Three years after I met Peter I became performance manager at the Met. Part of my job, after working late on a Friday evening, was to come in very early Saturday for a long day, including the afternoon broadcast of an opera and then the turnaround and presentation of a different opera in the evening. Peter and Sylvia were always there early, calmly but attentively preparing for the broadcast. They worked with staff in the Met media department and I would always have a brief visit with the Allens during my house check.
A key difference between Met radio broadcasts then and now was that the announcers now are on a high floor in a studio where they watch the proceedings on a video transmission. They are not seeing the actual performance. Milton Cross and Peter worked in a broadcasting booth inside the auditorium on the Grand Tier with thick windows that prevented their speaking from being heard by ticketholders only a few feet in front of them. Peter stood at a podium, reading his notes but also watching the action live on the stage through binoculars. This enabled him to pick out details that he would describe and also, when necessary, to report in real time unexpected things that might be happening.
Although the Met broadcasting staff were (and are) highly professional and able to deal with most unforeseen developments, the broadcasts are a combination of live radio (subject to the variables of weather and technology) and live opera performance, where anything can happen. It is different from listening to WQXR broadcast from our studios, where the announcers don’t have to deal with sudden occurrences such as a breakdown of scenery that could delay the start of an opera or bring a performance to a sudden halt.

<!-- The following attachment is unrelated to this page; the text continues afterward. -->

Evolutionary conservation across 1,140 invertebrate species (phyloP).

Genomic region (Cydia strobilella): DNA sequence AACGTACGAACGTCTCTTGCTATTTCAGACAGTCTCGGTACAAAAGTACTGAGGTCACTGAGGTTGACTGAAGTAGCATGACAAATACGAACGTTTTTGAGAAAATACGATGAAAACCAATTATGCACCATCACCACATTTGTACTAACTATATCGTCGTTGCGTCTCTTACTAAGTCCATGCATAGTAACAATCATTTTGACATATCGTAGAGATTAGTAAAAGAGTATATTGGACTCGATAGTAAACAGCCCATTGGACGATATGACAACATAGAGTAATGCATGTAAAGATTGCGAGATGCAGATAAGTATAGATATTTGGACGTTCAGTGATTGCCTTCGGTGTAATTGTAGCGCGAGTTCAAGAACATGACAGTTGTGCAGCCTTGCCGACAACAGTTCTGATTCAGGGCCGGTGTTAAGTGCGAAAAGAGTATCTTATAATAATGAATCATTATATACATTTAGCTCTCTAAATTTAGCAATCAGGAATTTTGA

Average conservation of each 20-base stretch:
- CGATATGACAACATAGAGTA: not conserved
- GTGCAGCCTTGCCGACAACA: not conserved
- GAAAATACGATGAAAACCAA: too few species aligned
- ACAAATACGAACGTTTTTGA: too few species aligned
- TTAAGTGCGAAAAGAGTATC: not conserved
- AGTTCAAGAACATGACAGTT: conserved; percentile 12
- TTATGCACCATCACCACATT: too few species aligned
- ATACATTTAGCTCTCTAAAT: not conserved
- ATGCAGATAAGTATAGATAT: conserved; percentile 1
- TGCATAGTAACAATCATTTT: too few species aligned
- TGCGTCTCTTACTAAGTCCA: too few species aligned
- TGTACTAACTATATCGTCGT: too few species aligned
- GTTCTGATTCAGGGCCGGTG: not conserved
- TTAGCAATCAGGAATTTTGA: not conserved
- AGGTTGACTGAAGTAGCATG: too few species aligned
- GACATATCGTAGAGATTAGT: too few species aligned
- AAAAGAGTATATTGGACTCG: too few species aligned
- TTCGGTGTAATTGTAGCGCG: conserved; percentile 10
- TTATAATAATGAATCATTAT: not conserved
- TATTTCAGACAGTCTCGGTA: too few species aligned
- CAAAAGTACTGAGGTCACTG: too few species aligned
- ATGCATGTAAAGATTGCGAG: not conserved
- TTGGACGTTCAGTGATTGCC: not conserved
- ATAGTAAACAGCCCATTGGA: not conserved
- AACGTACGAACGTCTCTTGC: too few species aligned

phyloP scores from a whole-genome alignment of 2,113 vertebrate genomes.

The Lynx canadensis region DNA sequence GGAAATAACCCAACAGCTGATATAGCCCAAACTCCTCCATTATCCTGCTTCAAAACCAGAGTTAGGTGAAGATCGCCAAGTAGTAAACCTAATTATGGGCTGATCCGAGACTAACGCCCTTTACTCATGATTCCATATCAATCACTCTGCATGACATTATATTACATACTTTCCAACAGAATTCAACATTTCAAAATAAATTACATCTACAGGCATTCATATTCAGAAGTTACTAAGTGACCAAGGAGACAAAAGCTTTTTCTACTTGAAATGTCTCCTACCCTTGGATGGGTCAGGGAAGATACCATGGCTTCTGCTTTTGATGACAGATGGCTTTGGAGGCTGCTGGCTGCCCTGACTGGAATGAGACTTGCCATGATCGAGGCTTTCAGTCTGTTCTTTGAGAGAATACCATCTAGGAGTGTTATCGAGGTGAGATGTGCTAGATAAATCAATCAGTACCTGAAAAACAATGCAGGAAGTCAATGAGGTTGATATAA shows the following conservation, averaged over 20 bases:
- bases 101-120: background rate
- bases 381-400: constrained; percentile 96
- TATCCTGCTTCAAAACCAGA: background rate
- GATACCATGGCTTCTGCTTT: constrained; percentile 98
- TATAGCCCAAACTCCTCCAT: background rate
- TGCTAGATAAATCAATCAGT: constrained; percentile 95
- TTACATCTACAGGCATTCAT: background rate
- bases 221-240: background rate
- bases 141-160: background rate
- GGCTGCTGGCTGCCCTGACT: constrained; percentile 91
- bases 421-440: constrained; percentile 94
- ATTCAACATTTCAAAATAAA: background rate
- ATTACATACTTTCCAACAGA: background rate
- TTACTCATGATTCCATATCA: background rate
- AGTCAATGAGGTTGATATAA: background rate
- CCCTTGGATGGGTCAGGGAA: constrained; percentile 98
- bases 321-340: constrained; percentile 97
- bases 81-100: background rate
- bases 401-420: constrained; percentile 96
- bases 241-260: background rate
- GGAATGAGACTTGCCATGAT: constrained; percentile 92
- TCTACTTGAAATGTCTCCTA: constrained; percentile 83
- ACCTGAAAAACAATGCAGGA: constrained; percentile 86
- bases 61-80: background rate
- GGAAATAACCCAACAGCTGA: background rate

I recall one time I was on the "Opera Quiz" and host Edward Downes mistakenly ended it much too soon and said, in effect, “And so ends today’s 'Opera Quiz.' This is Edward Downes in List Hall handing you back to Peter Allen in the broadcast booth.” List Hall is beneath the orchestra level on left side of the opera house. We panelists were stunned because we knew the quiz had ended prematurely. But we heard Peter calmly say, “Thank you Mr. Downes,” and then begin talking about the day’s opera, Parsifal, as if nothing had happened. I knew he had enough material to cover the six or seven minutes he had to fill in.
But then a bigger problem arrived: A breakdown in the stage equipment meant that the stage manager informed us that Peter would have to extend indefinitely after he had already had to jump in early to fill the gap from the early conclusion of the quiz. Peter told the listening audience that there would be a delay in starting the next act because of a scenic problem and spoke live to millions of listeners for more than 15 minutes about every detail of Wagner’s last opera as well that day’s production and cast. It was a master class in broadcasting professionalism but also attested to Peter’s commitment to careful preparation, constant study and not cutting corners. The erudition he deployed that day was not related to the preparation he did for that particular Parsifal but to his life’s work.
Peter Allen taught me many priceless lessons about work and gave pleasure to millions of people for a very long time. He leaves a glorious legacy. Listen to some of Peter’s recollections on WNYC’s Soundcheck following his retirement from the Met in 2004: